• After proving that the model incubated in Seattle can successfully travel to San Francisco and LA, RNG expects Amazonto expand aggressively. Our analysis suggests that the companys major capital investments in its "Forward Deploy"logistics network over the last 18-24 months already include the space and temperature controls to accommodateAmazonFresh in several major markets. l In meetings with vendors, Amazon is claiming the service could roll out to as many as 40 US markets by the end of 2014. RNG DIGITALs analysis suggests around 20-25 addressable markets. l Still, the service wont be truly "national" because density (particularly of high-income households) is key to the business model - our analysis suggests that a market must have a population of at least 2 million people at a density of ~600 per square mile to be viable l Regardless, any expansion represents an important market developmentAmazonFresh Versus CompetitorsOnline grocery delivery models differentiate themselves on 3 core competencies - marketing, merchandising and logistics. l Amazon sees itself as unmatched in terms of merchandising and logistics - AmazonFresh requires no minimum order and offers 100k SKUs of general merchandise with grocery orders. It was the first to unattended delivery and its pre- dawn doorstep delivery is its most popular option, accounting for 50-60% of orders. According to former AmazonFresh executives, Amazon also considers its picking and delivery efficiency to be world-class, superior to both long-time incumbents like Peapod and newer depot-picked models like Ocado. l Interviews with former executives also indicate that AmazonFreshs customer retention rate is very high and that once acquired, customers shift large shares of their grocery wallet to Amazon. That said, customer acquisition has always been Amazons biggest hurdle for Fresh, and RNG expects AmazonFresh to put major emphasis on customer acquisition in their imminent expansion. Expect deals on initial orders, IP-address targeted ad space on Amazons main page, direct mailings, local out-of-home media campaigns, and more. RNG also expects Amazon to ask large vendors for support. l Though Peapod and FreshDirect are perhaps the more obvious competitors Amazon may face as it expands to new markets, RNG DIGITAL considers Walmart the most significant. Walmart has been quietly incubating its own grocery delivery service in the Bay Area and now Chicago, led by a former ASDA executive with considerable experience in the space. If Amazon expands as aggressively as it is posturing to, and if full-basket delivery is as strategic as RNG Copyright © 2012 RetailNet Group. All rights reserved. Page: 2 / 4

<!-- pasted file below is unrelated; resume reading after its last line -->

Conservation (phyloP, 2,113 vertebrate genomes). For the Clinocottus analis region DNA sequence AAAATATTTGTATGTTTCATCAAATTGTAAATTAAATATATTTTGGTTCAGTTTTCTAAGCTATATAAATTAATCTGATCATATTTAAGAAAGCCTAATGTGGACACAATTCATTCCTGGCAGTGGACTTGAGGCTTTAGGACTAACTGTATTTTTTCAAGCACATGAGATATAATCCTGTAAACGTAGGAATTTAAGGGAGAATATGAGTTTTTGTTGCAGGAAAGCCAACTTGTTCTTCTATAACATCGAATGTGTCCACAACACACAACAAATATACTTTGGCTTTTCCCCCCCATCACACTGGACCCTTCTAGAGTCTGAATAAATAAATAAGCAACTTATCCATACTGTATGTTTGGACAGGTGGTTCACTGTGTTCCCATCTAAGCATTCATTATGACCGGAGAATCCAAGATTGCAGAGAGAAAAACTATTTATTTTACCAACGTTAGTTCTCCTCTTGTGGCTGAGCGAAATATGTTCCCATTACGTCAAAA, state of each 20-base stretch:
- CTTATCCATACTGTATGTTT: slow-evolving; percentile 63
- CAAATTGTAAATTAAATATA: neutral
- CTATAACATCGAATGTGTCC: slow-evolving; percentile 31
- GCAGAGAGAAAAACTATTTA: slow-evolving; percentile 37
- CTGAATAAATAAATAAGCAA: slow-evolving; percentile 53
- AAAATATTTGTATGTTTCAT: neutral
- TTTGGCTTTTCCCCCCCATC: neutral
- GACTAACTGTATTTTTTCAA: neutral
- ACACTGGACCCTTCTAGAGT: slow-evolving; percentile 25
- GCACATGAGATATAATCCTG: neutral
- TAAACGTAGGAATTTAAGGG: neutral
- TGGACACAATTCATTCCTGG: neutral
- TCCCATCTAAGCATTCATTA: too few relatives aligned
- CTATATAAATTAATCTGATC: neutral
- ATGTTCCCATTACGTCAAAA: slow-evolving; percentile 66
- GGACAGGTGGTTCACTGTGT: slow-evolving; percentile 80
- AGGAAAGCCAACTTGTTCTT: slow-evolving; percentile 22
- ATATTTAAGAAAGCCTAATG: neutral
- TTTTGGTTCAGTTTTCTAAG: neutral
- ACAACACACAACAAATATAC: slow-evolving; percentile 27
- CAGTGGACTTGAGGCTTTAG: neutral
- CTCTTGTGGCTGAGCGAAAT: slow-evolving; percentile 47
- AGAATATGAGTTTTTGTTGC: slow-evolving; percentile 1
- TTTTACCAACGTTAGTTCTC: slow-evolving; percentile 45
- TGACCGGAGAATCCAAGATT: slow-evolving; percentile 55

• believes it could be, Walmart is the US retailer best positioned to respond. Still, despite solid strategy and capabilities, Walmart’s internal conflicts between its core brick-and-mortar business and its increasingly relevant online businesses could hold it back.CPG ImplicationsThere are 3 fundamental grocery fulfillment models – national ship, full-basket delivery, and drive/curbside pickup. l National ship = ships ambient/shelf-stable product anywhere in the country from a network of fulfillment centers. Examples include Drugstore.com and Amazon.com l Full-basket delivery = Ships merchandise including frozen, chilled and ambient products from distribution centers. Examples include AmazonFresh and Peapod l Drive/curbside pickup = Offers full-basket categories picked and packed by the retailer but with delivery logistics handled by the shopper. Examples include Harris Teeter Express Lane and Giant Eagle Curbside ExpressMost brands have optimized their ecommerce strategies for national ship, and they now have to develop newcompetencies around full-basket delivery. In RNG’s experience working with CPG companies, vendors initially emphasizeAmazon.com given its scale and growth. However, full-basket delivery may ultimately prove to be higher-potentialthan national ship for several reasons: l Unit economics – it’s very difficult to make money shipping low dollar value, low-margin goods in eaches (single packs designed for retail distribution). Amazon.com’s average order is less than 2 items, so even with bundling many categories may not realize a profit in a national ship model (Amazon refers to these products as CRAP – can’t realize a profit). l Logistics – Full-basket logistics models require less product and packaging customization. Certain products, such as 6-packs of beer, aren’t optimized for national ship but could be delivered using full-basket delivery l Impulse – Impulse merchandising and approaches to basket-building are much easier in the full-basket model. While AmazonFresh is still a “spearfishing” model, it provides more opportunity for impulse than does Amazon.com l Growth trajectory – The growth trajectory of full-basket delivery is non-linear. Traditional ecommerce models tend to grow item-by-item (ie, “I’m going to start buying shampoo on Amazon), in part because Amazon.com’s mission is to get the shopper to the item they’re looking for. When customers buy into full-basket delivery, on the other hand, it’s typical to see them shift 20-40% of their annual grocery dollar out of the store.Vendors and manufacturers need to develop competencies around winning the digital shelf in online grocery: l High-quality images, descriptions, ratings & reviews, and other “digital packaging” are key to search ranking & conversion l Introducing brands, driving trial, and driving impulse are different & more difficult online l Despite price transparency, full-basket online grocery shoppers tend to be less price-sensitive – willing to pay for convenience l Many opportunities to pay to play online; essential to prioritize marketing & merchandising vehicles based on reach & effectiveness.Overall, this is a watershed moment for online grocery in the US as full-basket and drive/curbside pickup expand. Eventhough volume will take time to build, this is an important place to play long-term.For more about Amazon, stay tuned for a webinar on May 1 and the forthcoming release of Amazon in Focus: TheAuthoritative Guide to Amazon for Retailers and Suppliers.Amazon In Focus – May 1 @ 1pm EST Register Add to Calendar Event Number: 299519758 Event Password: Amazon Copyright © 2012 RetailNet Group. All rights reserved. Page: 3 / 4
    • Telephone #: 1-650-479-3208 Toll-Free #: 1-877-668-4493Note: A previous version of this article incorrectly reversed the sequence of the Los Angeles and San Francisco market entries. RNG now believes LA is the first market, to be followed by San Francisco in October. We regret theerror. Copyright © 2012 RetailNet Group. All rights reserved. Page: 4 / 4